Currently the most common form of default fund for pension schemes is ‘lifecycle’, which mechanistically changes asset allocations over time based on age.
Switches happen automatically with a lifestyling approach, so regular pension savings reviews can focus on whether the lifestyling option chosen is still appropriate.
Without lifestyling your clients would need to make changes, as they thought appropriate, to their investment choice as they approached their retirement age.
Depending on the lifestyling option, Stan Russell, retirement income expert at Prudential, says your savings may be moved into an investment type, such as gilts, that has a closer relationship to how a pension income is calculated.
Therefore, if the value of that type of fund goes down, the cost of providing a pension income could also be expected to reduce.
If on the other hand, the cost of buying a pension increases, then that fund would also be expected to increase in value as well.
When you take your benefits, current tax rules allow you to usually take up to 25 per cent of your pension savings as a tax-free cash sum.
To help make the amount of that lump sum more predictable for you, Mr Russell says the lifestyling process may move part of your money as you approach retirement into a cash or deposit fund and protect it from falls just before you retire.
However Mr Russell notes the design of the lifestyle option is based on a provider’s long-term expectations of how funds might perform.
As it is a fixed strategy, he warns it does not take account of changes in economic or market conditions that might occur in the future.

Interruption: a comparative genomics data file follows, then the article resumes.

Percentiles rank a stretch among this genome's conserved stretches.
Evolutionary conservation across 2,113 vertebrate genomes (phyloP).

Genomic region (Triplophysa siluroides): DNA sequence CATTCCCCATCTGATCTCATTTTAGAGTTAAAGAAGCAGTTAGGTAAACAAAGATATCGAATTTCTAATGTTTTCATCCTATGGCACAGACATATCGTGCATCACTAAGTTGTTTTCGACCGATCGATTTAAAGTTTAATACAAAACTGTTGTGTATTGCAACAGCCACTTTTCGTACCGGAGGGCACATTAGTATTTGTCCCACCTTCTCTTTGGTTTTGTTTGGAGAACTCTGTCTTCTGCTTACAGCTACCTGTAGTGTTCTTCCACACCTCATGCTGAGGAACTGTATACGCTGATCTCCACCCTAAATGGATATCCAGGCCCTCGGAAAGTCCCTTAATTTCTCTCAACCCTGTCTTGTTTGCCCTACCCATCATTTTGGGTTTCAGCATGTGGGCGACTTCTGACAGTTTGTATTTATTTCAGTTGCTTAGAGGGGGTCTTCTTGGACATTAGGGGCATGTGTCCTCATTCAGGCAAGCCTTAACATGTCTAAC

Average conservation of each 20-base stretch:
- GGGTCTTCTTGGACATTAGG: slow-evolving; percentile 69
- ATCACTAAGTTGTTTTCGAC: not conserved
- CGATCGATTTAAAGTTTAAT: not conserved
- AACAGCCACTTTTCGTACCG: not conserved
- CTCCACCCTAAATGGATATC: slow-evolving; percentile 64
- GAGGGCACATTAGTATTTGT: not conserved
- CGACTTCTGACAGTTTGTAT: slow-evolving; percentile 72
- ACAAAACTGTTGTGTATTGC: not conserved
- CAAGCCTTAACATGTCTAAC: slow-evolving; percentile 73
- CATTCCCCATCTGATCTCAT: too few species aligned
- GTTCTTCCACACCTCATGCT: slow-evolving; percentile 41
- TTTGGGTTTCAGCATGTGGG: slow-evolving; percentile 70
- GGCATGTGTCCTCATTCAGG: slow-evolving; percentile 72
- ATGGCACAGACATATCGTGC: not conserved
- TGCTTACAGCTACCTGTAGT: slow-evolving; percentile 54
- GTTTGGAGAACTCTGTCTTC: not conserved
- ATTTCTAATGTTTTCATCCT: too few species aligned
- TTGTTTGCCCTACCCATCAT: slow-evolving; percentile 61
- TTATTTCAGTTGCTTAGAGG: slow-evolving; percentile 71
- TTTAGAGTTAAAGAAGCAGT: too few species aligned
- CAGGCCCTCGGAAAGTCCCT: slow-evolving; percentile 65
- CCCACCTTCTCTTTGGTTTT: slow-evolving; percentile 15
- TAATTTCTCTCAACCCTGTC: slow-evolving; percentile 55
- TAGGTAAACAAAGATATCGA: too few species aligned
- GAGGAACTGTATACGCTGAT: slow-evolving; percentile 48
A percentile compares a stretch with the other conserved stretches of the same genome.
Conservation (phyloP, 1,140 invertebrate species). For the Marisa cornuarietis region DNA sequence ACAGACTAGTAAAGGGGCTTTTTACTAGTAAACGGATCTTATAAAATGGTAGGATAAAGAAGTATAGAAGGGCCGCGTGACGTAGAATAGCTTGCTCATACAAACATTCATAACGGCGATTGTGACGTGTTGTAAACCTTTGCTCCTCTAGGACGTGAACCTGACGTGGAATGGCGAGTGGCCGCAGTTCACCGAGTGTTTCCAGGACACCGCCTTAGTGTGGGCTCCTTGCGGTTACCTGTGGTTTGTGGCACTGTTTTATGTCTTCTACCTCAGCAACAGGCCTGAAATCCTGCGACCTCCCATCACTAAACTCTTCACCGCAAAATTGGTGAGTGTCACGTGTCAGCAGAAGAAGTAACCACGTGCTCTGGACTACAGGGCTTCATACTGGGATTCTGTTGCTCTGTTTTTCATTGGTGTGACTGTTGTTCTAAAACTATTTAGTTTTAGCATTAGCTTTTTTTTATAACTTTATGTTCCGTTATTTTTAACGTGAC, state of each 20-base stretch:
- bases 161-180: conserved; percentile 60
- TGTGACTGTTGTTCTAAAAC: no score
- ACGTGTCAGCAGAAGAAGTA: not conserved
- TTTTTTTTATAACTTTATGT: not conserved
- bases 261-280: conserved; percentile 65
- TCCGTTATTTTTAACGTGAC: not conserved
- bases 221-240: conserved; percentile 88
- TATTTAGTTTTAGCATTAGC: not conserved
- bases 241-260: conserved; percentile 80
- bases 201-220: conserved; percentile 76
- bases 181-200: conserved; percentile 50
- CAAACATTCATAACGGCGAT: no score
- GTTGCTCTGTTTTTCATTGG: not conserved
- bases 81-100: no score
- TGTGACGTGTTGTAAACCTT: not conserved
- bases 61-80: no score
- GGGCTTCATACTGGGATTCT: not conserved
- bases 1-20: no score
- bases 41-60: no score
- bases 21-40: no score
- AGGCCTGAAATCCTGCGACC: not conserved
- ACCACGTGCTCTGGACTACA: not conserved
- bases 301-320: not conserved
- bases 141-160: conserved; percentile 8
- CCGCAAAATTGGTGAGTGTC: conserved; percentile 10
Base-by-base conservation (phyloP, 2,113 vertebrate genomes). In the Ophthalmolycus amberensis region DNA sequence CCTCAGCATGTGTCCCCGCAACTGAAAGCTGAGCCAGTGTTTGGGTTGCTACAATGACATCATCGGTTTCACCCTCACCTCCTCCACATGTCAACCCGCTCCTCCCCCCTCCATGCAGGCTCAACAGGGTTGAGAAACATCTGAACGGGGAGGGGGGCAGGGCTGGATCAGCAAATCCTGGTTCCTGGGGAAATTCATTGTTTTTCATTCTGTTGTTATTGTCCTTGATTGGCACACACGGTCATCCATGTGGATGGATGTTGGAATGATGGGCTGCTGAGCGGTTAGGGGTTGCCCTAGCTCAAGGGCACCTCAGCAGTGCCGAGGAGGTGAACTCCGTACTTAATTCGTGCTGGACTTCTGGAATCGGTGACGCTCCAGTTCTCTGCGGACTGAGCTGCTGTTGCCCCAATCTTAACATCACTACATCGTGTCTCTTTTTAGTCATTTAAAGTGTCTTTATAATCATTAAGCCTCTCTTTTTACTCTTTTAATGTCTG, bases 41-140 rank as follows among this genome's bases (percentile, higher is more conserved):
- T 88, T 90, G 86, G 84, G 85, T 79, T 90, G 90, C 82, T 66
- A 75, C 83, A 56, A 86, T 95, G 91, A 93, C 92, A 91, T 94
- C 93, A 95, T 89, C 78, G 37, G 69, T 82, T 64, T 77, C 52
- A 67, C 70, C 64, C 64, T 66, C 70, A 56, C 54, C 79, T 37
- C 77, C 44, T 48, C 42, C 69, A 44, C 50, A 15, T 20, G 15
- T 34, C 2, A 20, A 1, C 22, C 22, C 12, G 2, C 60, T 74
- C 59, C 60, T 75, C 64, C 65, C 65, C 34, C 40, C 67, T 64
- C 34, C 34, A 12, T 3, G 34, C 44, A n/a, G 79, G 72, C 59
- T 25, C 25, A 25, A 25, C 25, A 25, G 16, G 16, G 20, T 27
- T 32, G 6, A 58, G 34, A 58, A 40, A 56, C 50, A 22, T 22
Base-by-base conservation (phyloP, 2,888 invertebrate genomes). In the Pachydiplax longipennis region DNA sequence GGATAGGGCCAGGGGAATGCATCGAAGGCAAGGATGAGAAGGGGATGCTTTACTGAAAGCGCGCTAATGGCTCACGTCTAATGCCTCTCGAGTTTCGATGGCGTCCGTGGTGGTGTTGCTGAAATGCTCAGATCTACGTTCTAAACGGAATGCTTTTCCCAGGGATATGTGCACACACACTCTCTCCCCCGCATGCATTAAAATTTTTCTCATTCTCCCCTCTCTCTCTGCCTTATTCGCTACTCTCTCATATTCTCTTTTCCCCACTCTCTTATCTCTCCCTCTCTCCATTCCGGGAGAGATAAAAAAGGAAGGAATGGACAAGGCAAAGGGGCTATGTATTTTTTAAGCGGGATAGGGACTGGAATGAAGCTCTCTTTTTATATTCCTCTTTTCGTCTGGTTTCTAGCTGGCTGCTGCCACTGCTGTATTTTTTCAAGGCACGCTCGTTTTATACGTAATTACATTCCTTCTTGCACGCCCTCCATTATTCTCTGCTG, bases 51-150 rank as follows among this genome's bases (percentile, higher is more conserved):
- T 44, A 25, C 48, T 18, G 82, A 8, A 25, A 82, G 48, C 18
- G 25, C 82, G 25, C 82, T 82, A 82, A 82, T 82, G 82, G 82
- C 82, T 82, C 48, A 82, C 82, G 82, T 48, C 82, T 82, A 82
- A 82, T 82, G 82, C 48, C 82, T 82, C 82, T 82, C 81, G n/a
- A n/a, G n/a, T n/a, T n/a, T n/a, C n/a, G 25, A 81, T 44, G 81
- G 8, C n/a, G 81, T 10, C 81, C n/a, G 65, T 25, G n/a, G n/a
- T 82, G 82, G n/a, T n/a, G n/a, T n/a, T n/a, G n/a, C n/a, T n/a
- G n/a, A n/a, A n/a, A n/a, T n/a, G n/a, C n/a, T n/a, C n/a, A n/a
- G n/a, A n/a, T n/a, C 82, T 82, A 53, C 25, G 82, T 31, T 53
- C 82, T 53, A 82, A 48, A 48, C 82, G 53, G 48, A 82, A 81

For instance, your client may find that funds do not keep pace with inflation or the automatic switches of your pension savings between funds happen at times that may not prove to be the best for you.
As a result, with lifestyling Mr Russell points out your savings may be moving into a fund, or funds, that could prove to be a poorer investment option than your current fund or funds.
Your savings, depending on your lifestyling option, may also be moved into a fund that is closely linked to pension income rates (or annuity rates) at the time when these rates are not at levels that meet your needs, he adds.
The available lifestyling option may not exactly match your needs, he adds.
For example, it may be designed to help match to pension income rates - or to help make a possible lump sum at retirement more predictable.
Mr Russell notes you may not be saving towards those aims in the same proportions that the lifestyling option is aiming to deliver.
He says: “Lifestyling works towards your originally planned retirement age. If you decide to take your benefits before or after that age then lifestyling is not working towards your actual retirement date, as funds may not be switched at the right time.